While many Canadians are quietly reaching for a rope or finding a nice bridge as Smarch sludges onward (except you, Calgary– 14°C, what the hell?) , the weather is looking positively balmy south of the 49th parallel, in Austin, Texas. It’s just the kind of forecast the city needs as its premier music festival (and one of the most renowned in North America) hits its stride.
South by Southwest 2014 started on March 8th and will carry on until St. Patrick’s Day, while mixing together its famously eclectic batter of musicians, film screenings, trade shows, book readings, and much more. Now in its 27th year, SXSW has grown to be an absolutely gigantic setting for media, entertainment and culture of all spots and stripes–and, like the zit on your forehead that arises the morning of your big interview, it just keeps growing larger.
Let’s just take a look at last year’s numbers shall we? Hmm: 2,278 musical acts, 113 festival stages, 133 feature films screened, 473 conference speakers, 12,926 individual reservations for hotels, and a boost to the local economy estimated to be somewhere near the mark of $200 million. What an excellent, everlasting cover of “12 Days of Christmas” that would make. In short, don’t mess with Texas-bred multimedia extravaganzas.
But, while I could continue to lob massive gobs of figures and render you into statistical coma, let’s instead look at a more happy and complacent number: five. As in the number of Canadian artists playing SXSW that we’ll be checking out today.
1. A Tribe Called Red
Playing at SXSW: Saturday, March 15th at Russian House, 1:00a-1:50am
A Tribe Called Red may benefit from getting the sloshy yippee-I’m-so-drunk! slot (really, who doesn’t), but they possess a sound that deserves more ears and bigger venues . If you can imagine First Nations-influenced dance music with the right hits of hip-hop, electroc and reggae, then that still won’t be an approximation of what A Tribe Called Red can do. The group, like many happy accidents, was famously conceived at a party where the founders, Ian “DJ NDN” Campeau and Bear Witness, attempted remixes and mashups that appealed more to the Aboriginal identity. With the addition of two-time Canada Battle DJ champion Dan “DJ Shub” General, ATCR and a new genre that they themselves describe as “powwow-step” were born.
You can also see ATCR later this month at the Juno Awards in Winnipeg, where they are deservedly nominated in the categories of Breakthrough Group and Electronic Album.
2. The Pack A.D.
Playing at SXSW: Friday, March 14th at Maggie Mae’s, 12:00am-12:40am
This dynamic duo consists of guitarist/snarler Becky Black and drummer Maya Miller. These garage rockers recently released their fifth album, Do Not Engage, which took their act to sonic levels befitting stadiums and wild swathes of rustic woodland. What is it about tw0-piece rock outfits that they tend to just sound BIGGER? I’m thinking also of keys and stripes and elephant heads, here. In any case, it is hard to imagine the need for a third member when The Pack A.D. do so well instilling mortal fear into their amps. Not to mention the savings on hotel rooms.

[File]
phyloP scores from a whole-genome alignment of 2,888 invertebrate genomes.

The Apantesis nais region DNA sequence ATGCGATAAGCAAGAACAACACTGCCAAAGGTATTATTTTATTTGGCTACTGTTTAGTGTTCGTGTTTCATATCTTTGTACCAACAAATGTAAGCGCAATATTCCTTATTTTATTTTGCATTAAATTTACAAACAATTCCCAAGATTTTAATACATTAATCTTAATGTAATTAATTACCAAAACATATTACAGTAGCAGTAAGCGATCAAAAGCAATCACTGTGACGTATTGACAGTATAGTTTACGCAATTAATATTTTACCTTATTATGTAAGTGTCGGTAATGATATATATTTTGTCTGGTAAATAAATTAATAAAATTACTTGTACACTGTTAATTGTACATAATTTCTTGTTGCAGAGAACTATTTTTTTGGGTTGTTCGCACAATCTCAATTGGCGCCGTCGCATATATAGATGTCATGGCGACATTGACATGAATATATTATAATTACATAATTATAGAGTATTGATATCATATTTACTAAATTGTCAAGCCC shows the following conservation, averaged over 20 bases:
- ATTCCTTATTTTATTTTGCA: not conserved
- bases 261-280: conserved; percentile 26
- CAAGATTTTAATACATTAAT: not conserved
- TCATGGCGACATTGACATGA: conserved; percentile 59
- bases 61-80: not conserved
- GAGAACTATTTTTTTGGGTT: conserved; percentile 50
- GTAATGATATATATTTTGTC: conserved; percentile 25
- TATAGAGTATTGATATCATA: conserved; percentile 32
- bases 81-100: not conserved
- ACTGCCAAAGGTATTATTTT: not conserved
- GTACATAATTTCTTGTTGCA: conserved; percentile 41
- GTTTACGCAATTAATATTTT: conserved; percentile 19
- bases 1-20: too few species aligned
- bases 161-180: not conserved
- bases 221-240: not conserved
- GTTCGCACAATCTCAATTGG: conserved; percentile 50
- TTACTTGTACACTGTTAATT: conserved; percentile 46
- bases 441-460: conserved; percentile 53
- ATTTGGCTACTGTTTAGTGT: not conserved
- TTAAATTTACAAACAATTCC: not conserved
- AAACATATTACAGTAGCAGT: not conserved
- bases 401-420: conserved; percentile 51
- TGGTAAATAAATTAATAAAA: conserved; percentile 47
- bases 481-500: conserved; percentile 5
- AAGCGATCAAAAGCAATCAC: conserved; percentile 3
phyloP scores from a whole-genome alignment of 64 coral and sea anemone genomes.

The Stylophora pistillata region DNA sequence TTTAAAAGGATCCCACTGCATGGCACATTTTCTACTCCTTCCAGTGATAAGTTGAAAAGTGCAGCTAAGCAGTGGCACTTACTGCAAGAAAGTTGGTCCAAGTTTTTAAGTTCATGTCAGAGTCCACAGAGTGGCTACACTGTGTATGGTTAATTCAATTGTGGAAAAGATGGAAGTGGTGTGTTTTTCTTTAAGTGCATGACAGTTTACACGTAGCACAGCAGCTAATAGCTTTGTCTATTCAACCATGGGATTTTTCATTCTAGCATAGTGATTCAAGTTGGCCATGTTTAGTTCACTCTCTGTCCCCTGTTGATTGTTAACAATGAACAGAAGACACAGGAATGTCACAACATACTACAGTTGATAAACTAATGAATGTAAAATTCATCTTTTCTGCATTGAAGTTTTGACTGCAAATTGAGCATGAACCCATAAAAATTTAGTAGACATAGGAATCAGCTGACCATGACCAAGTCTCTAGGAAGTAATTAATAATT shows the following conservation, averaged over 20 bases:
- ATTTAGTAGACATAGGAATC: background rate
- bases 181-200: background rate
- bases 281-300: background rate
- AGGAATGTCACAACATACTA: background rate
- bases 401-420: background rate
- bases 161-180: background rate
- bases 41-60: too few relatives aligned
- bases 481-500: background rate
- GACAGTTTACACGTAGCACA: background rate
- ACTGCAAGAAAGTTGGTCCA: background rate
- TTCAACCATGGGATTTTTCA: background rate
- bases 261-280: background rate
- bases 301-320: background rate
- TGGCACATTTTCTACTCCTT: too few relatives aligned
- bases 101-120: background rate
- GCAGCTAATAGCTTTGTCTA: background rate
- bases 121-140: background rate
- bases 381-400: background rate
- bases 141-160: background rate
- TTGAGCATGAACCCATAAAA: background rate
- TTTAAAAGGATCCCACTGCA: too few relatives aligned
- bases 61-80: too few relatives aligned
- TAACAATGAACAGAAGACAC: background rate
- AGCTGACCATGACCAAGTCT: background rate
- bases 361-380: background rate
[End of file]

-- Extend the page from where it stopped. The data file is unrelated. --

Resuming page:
3. Royal Canoe
Playing at SXSW: Thursday, March 13th at Central Presbyterian Church, 12:30am-1:10am.
On the opposite end of the band-member spectrum, these poor fellows spend half of their touring budget on Super 8s. The band with what may be the most Canadian name in history, Royal Canoe count six among their ranks, as well as displaying a blatant disregard in resisting easy categorization. Indeed, these boys from The Peg think of themselves as mad scientists: warping their instruments (i.e. guitars, synths, strings, all matters of percussion), and twisting together splices of rock, hip-hop, and pop DNA, creating a sound more than the sum of its parts. It is the kind of aural aesthetic that lends itself easily to music videos that would make Michel Gondry coo with joy.
Playing at SXSW: Thursday, March 13th, at Maggie Mae’s, 12:00am-12:40am
With shades of No Age and a childhood that played to 90’s based alternative sensibilities (see: Sonic Youth; Dinosaur Jr.), Montreal-based Solids are just the kind of band you wouldn’t want playing at your wedding. Or any kind of social function with your relatives, rather. They have already crashed ahead of the rest of 2014’s punk pack with their latest release, Blame Confusion. Guitarist Xavier Germain-Poitras and drummer Louis Guillemette are the kind of guys that prefer their shouted vocals to just be heard over their melodic slash of distortion and uptempo 4/4. They would also prefer for you to shut it up and rock it out.
(Also, another prime example of the two people? = GETS LOUDER! equation.)
5. Tory Lanez
Playing at SXSW: Saturday March 15th, at Haven, 10:55pm-11:10pm
The final artist on this list, Daystar Peterson aka Tory Lanez will aim to give Southern audiences a sample of Toronto-bred rap and hip-hop that, for once, doesn’t have anything to do with Drake. Tory will play a swift quarter-hour set, but it will likely be one that Tory himself would call “swavey”. Boasting a seamless blend of rapping and singing with a killer cadence that has him straight murdering beats, the acclaim has been steadily building in anticipation of the inevitable major label debut. Despite being only 21, Tory is already a vet of Toronto’s vibrant and vicious rap underground, having been discovered by Sean Kingston when he was 18 and having collaborated with rap legends such as Bun B. His budding fanbase even has its own name: SWAVENATION. Considering the local flavour, let’s hope he makes an appearance at SXSW’s sister festival, Toronto’s North by Northeast, this summer.
Author: Nathan Christie